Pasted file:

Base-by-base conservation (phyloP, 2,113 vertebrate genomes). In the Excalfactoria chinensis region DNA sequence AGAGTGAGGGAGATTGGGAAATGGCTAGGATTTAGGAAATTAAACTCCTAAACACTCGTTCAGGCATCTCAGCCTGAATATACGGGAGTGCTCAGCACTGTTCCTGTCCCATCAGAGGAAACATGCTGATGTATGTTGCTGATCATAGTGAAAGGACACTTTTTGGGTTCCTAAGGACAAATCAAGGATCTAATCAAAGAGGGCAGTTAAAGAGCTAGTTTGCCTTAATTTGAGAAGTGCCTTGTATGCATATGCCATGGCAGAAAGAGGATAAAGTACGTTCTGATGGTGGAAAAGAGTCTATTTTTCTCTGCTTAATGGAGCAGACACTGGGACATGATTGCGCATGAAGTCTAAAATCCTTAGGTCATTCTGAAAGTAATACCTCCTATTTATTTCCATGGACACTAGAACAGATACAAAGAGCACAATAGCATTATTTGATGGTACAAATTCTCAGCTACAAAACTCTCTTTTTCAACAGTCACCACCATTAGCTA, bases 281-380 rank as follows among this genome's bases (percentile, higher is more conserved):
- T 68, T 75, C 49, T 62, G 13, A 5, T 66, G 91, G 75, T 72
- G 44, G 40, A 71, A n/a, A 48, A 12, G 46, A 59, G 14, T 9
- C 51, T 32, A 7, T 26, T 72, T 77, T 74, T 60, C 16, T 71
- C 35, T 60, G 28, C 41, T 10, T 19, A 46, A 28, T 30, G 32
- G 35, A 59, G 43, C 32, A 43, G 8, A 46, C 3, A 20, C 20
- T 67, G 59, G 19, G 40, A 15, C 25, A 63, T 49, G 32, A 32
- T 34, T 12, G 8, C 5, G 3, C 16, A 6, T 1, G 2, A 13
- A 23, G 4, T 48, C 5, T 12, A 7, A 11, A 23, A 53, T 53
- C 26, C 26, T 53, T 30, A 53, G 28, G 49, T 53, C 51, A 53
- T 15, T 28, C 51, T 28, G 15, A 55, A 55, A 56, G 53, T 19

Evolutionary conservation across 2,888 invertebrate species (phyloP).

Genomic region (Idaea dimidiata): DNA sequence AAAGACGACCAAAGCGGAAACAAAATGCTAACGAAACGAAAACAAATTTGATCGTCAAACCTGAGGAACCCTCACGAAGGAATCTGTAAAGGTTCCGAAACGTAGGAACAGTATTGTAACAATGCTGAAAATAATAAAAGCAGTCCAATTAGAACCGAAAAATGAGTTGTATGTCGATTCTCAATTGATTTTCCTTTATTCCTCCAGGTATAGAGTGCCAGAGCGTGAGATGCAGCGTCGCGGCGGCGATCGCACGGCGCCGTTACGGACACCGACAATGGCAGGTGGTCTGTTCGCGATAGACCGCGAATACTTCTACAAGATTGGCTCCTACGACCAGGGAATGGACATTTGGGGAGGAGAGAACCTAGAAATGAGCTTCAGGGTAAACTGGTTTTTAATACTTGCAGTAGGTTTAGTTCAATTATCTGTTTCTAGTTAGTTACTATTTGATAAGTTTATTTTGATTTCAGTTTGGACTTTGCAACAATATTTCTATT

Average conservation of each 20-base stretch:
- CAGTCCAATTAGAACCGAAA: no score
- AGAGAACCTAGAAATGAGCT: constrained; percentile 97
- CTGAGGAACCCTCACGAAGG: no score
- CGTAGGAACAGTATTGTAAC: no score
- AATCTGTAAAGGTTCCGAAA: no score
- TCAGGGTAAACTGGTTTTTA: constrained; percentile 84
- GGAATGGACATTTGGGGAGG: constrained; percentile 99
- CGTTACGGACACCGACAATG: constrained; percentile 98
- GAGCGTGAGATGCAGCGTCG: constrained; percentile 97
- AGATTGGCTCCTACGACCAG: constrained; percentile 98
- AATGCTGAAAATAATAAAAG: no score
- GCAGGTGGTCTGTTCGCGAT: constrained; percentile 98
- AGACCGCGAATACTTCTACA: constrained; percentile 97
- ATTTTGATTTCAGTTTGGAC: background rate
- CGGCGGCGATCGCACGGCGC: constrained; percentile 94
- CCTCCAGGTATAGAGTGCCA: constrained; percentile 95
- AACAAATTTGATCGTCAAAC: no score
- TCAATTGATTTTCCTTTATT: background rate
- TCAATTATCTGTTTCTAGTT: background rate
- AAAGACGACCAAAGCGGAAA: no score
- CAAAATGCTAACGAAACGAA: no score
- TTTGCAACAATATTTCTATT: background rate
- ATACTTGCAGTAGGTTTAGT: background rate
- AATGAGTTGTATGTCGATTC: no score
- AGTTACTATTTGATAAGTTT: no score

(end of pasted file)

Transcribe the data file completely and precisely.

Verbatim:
Base-by-base conservation (phyloP, 2,113 vertebrate genomes). In the Excalfactoria chinensis region DNA sequence AGAGTGAGGGAGATTGGGAAATGGCTAGGATTTAGGAAATTAAACTCCTAAACACTCGTTCAGGCATCTCAGCCTGAATATACGGGAGTGCTCAGCACTGTTCCTGTCCCATCAGAGGAAACATGCTGATGTATGTTGCTGATCATAGTGAAAGGACACTTTTTGGGTTCCTAAGGACAAATCAAGGATCTAATCAAAGAGGGCAGTTAAAGAGCTAGTTTGCCTTAATTTGAGAAGTGCCTTGTATGCATATGCCATGGCAGAAAGAGGATAAAGTACGTTCTGATGGTGGAAAAGAGTCTATTTTTCTCTGCTTAATGGAGCAGACACTGGGACATGATTGCGCATGAAGTCTAAAATCCTTAGGTCATTCTGAAAGTAATACCTCCTATTTATTTCCATGGACACTAGAACAGATACAAAGAGCACAATAGCATTATTTGATGGTACAAATTCTCAGCTACAAAACTCTCTTTTTCAACAGTCACCACCATTAGCTA, bases 281-380 rank as follows among this genome's bases (percentile, higher is more conserved):
- T 68, T 75, C 49, T 62, G 13, A 5, T 66, G 91, G 75, T 72
- G 44, G 40, A 71, A n/a, A 48, A 12, G 46, A 59, G 14, T 9
- C 51, T 32, A 7, T 26, T 72, T 77, T 74, T 60, C 16, T 71
- C 35, T 60, G 28, C 41, T 10, T 19, A 46, A 28, T 30, G 32
- G 35, A 59, G 43, C 32, A 43, G 8, A 46, C 3, A 20, C 20
- T 67, G 59, G 19, G 40, A 15, C 25, A 63, T 49, G 32, A 32
- T 34, T 12, G 8, C 5, G 3, C 16, A 6, T 1, G 2, A 13
- A 23, G 4, T 48, C 5, T 12, A 7, A 11, A 23, A 53, T 53
- C 26, C 26, T 53, T 30, A 53, G 28, G 49, T 53, C 51, A 53
- T 15, T 28, C 51, T 28, G 15, A 55, A 55, A 56, G 53, T 19

Evolutionary conservation across 2,888 invertebrate species (phyloP).

Genomic region (Idaea dimidiata): DNA sequence AAAGACGACCAAAGCGGAAACAAAATGCTAACGAAACGAAAACAAATTTGATCGTCAAACCTGAGGAACCCTCACGAAGGAATCTGTAAAGGTTCCGAAACGTAGGAACAGTATTGTAACAATGCTGAAAATAATAAAAGCAGTCCAATTAGAACCGAAAAATGAGTTGTATGTCGATTCTCAATTGATTTTCCTTTATTCCTCCAGGTATAGAGTGCCAGAGCGTGAGATGCAGCGTCGCGGCGGCGATCGCACGGCGCCGTTACGGACACCGACAATGGCAGGTGGTCTGTTCGCGATAGACCGCGAATACTTCTACAAGATTGGCTCCTACGACCAGGGAATGGACATTTGGGGAGGAGAGAACCTAGAAATGAGCTTCAGGGTAAACTGGTTTTTAATACTTGCAGTAGGTTTAGTTCAATTATCTGTTTCTAGTTAGTTACTATTTGATAAGTTTATTTTGATTTCAGTTTGGACTTTGCAACAATATTTCTATT

Average conservation of each 20-base stretch:
- CAGTCCAATTAGAACCGAAA: no score
- AGAGAACCTAGAAATGAGCT: constrained; percentile 97
- CTGAGGAACCCTCACGAAGG: no score
- CGTAGGAACAGTATTGTAAC: no score
- AATCTGTAAAGGTTCCGAAA: no score
- TCAGGGTAAACTGGTTTTTA: constrained; percentile 84
- GGAATGGACATTTGGGGAGG: constrained; percentile 99
- CGTTACGGACACCGACAATG: constrained; percentile 98
- GAGCGTGAGATGCAGCGTCG: constrained; percentile 97
- AGATTGGCTCCTACGACCAG: constrained; percentile 98
- AATGCTGAAAATAATAAAAG: no score
- GCAGGTGGTCTGTTCGCGAT: constrained; percentile 98
- AGACCGCGAATACTTCTACA: constrained; percentile 97
- ATTTTGATTTCAGTTTGGAC: background rate
- CGGCGGCGATCGCACGGCGC: constrained; percentile 94
- CCTCCAGGTATAGAGTGCCA: constrained; percentile 95
- AACAAATTTGATCGTCAAAC: no score
- TCAATTGATTTTCCTTTATT: background rate
- TCAATTATCTGTTTCTAGTT: background rate
- AAAGACGACCAAAGCGGAAA: no score
- CAAAATGCTAACGAAACGAA: no score
- TTTGCAACAATATTTCTATT: background rate
- ATACTTGCAGTAGGTTTAGT: background rate
- AATGAGTTGTATGTCGATTC: no score
- AGTTACTATTTGATAAGTTT: no score